Coming into this position I’ll be honest, I hadn’t the slightest idea as to what Lean was. It wasn’t until a former employer of mine had guided me to the application for the opening of a PIC position and encouraged me to apply that I began to gain some basic knowledge of what it is that Lean necessitated. I’ve been on board officially now for about a week and in that time I’ve managed to complete some basic training. However, I still have a long ways to go before I’ll fully understand Lean to the capacity I feel that it deserves. With the minimal information and background that I have acquired I can say that I am most excited to become a factor in this journey to better improve processes and eliminate waste efficiently throughout Michigan Tech’s endeavors. Joining this team has encouraged me, even more so to expand my campus and community wide involvement while implementing continuous improvement in the process.

Although still being new in the office, I’ve managed to gather that my tasks in the office will be to not only grow my lean knowledge. but to do so through the arrangement, encouragement, and compilation of Kaizen Events.

I’m excited for this coming journey of mine as a PIC, but I’m even more so thankful to be given this opportunity to expand my horizon while also expanding the spread of Lean throughout  campus.

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Rome Wasn’t Built in a Day

Any college student from around the world will tell you how fast-paced and hectic it is trying to figure out the rest of your life. Between classes, student organizations, figuring out our financial situations (and trying not to drown in them), and truly trying to enjoy this time in our lives, students are busy! Likewise, any professional in the workforce will tell you the same thing–being an adult isn’t easy. Can it all be done?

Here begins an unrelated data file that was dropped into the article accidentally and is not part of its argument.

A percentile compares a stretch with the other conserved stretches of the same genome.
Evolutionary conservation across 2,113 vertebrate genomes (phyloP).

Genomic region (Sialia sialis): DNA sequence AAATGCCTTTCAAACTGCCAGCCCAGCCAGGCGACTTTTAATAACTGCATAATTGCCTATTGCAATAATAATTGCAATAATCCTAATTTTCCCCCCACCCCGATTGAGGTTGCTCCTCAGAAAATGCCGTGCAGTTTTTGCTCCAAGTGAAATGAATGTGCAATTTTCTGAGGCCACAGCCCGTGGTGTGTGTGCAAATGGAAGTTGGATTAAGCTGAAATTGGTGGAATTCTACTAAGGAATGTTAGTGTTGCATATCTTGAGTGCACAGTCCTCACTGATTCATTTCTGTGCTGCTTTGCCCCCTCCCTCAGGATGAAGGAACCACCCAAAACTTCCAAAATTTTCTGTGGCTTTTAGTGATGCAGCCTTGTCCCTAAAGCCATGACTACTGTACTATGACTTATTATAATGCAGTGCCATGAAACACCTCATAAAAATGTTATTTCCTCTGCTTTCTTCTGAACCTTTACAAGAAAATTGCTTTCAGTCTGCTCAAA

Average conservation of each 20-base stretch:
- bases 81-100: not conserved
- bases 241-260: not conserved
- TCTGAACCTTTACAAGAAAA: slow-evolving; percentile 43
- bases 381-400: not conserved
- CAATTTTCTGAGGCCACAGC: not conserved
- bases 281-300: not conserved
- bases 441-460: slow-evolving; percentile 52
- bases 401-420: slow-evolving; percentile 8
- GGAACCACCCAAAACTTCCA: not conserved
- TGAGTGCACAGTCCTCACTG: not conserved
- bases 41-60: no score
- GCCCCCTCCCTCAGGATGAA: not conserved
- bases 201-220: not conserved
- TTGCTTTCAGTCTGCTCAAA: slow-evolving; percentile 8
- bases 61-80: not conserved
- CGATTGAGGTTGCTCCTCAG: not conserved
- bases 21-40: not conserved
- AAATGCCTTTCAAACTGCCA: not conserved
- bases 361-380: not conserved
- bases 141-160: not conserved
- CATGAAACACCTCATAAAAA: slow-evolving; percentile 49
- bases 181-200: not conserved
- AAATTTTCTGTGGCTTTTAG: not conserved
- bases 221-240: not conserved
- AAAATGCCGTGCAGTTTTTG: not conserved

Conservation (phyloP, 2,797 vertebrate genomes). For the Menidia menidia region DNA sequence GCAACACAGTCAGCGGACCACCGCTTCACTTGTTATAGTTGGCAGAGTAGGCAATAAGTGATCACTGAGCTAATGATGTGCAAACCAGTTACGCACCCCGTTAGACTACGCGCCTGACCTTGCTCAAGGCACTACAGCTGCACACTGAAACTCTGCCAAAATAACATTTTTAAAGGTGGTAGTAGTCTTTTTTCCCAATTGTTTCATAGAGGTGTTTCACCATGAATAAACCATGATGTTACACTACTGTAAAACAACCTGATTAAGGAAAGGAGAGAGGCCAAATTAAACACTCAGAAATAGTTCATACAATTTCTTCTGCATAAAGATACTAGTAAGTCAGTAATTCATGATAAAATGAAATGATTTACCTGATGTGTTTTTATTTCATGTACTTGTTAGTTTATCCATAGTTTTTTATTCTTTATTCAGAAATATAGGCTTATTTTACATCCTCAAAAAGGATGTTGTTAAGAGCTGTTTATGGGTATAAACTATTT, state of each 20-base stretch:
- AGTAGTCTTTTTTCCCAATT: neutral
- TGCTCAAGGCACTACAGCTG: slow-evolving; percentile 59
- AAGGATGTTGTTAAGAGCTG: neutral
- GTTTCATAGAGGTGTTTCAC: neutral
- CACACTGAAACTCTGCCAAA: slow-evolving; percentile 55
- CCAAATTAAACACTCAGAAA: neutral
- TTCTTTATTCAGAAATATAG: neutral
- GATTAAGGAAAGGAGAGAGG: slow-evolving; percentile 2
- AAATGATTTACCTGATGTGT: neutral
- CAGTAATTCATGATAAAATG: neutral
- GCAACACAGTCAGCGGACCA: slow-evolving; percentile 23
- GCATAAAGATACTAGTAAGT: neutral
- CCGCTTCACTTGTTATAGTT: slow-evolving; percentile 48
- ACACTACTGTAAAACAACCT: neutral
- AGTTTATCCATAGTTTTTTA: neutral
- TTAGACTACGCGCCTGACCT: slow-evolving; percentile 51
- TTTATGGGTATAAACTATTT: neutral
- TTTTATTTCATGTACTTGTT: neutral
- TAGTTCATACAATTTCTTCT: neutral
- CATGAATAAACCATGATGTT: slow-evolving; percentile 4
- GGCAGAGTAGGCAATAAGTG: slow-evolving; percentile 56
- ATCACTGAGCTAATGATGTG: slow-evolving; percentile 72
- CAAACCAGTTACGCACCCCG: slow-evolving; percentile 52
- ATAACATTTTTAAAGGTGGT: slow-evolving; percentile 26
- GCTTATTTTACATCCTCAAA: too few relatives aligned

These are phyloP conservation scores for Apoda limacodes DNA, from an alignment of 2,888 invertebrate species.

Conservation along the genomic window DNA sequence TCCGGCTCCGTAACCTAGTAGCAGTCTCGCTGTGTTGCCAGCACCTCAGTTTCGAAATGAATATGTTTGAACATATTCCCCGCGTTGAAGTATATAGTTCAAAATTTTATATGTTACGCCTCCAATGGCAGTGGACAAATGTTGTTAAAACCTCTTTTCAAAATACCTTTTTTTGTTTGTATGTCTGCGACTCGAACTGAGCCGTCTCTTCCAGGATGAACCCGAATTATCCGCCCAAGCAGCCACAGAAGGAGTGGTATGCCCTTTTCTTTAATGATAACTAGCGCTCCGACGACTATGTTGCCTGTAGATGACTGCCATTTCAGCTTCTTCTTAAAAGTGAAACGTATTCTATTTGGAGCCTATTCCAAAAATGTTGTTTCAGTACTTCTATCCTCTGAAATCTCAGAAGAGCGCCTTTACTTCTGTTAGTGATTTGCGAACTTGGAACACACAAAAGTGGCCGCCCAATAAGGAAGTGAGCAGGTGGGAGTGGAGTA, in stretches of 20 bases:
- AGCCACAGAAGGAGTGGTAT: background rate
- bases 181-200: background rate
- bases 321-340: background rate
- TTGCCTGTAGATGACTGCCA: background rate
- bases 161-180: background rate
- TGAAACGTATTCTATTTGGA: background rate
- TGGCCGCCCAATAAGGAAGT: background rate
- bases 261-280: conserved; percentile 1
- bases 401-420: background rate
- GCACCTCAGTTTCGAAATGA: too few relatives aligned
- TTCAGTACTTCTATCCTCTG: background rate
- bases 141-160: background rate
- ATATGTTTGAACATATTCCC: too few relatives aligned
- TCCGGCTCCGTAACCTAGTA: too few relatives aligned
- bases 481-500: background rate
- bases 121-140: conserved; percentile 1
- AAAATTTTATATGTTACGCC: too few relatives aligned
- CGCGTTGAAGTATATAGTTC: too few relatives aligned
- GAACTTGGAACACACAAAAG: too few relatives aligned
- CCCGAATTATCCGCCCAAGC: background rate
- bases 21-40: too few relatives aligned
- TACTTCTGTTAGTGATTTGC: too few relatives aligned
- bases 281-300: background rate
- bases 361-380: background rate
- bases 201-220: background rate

Process mapping and standard work for any task allows for smoother running and less stressful experiences with better outcomes. In one of my classes this week, we looked at the writing process for a research document. It was highly recommended to be taken a step at a time so as to not overwhelm the writer. The paper is to be taken piece by piece and improved upon gradually. The writers were advised to take detailed notations of their process goals in order to complete all of the necessary tasks in a timely manner and fully report on all of the key points of their topic. Things cannot be made without time and effort, and one can’t do everything at once.

Lean principles are everywhere and, if studied, are not difficult to implement. Many people misconstrue continuous improvement as solely a manufacturing or workplace fad. In reality it can be applied in many aspects of your daily routine to provide a more organized, efficient, and beneficial way of doing things. How do you use Lean in your everyday life?

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“ExperienceChange” Simulation

I recently had the opportunity to participate in the change management simulation known as ExperienceChange. This opportunity was presented through a course I’m taking with Professor Latha Poonamallee on change management. The course, MGT 4500: Managing Change in Organizations, is primarily an experiential learning class that focuses on “developing an understanding of the complexity and dynamics of change in complex organizations.”

The simulation involves two scenarios that require learners to use the fundamental change management theory as the basic framework to guide themselves through a fictitious simulation in assessing and understanding different change tactics. This framework guides the user through a seven step process of gathering buy-in for a Lean transformation:

  1. Understand
  2. Enlist
  3. Envisage
  4. Motivate
  5. Communicate
  6. Act
  7. Consolidate

This was a great experience for me as a Lean practitioner to increase my knowledge and understanding of how to effectively implement organizational change. For anyone who is preparing to go through a change, I highly recommend the ExperienceChange simulation. This training tool can definitely help maximize the chances of your workforce making a smooth transition from “the way we’ve always done it” to the “new” way.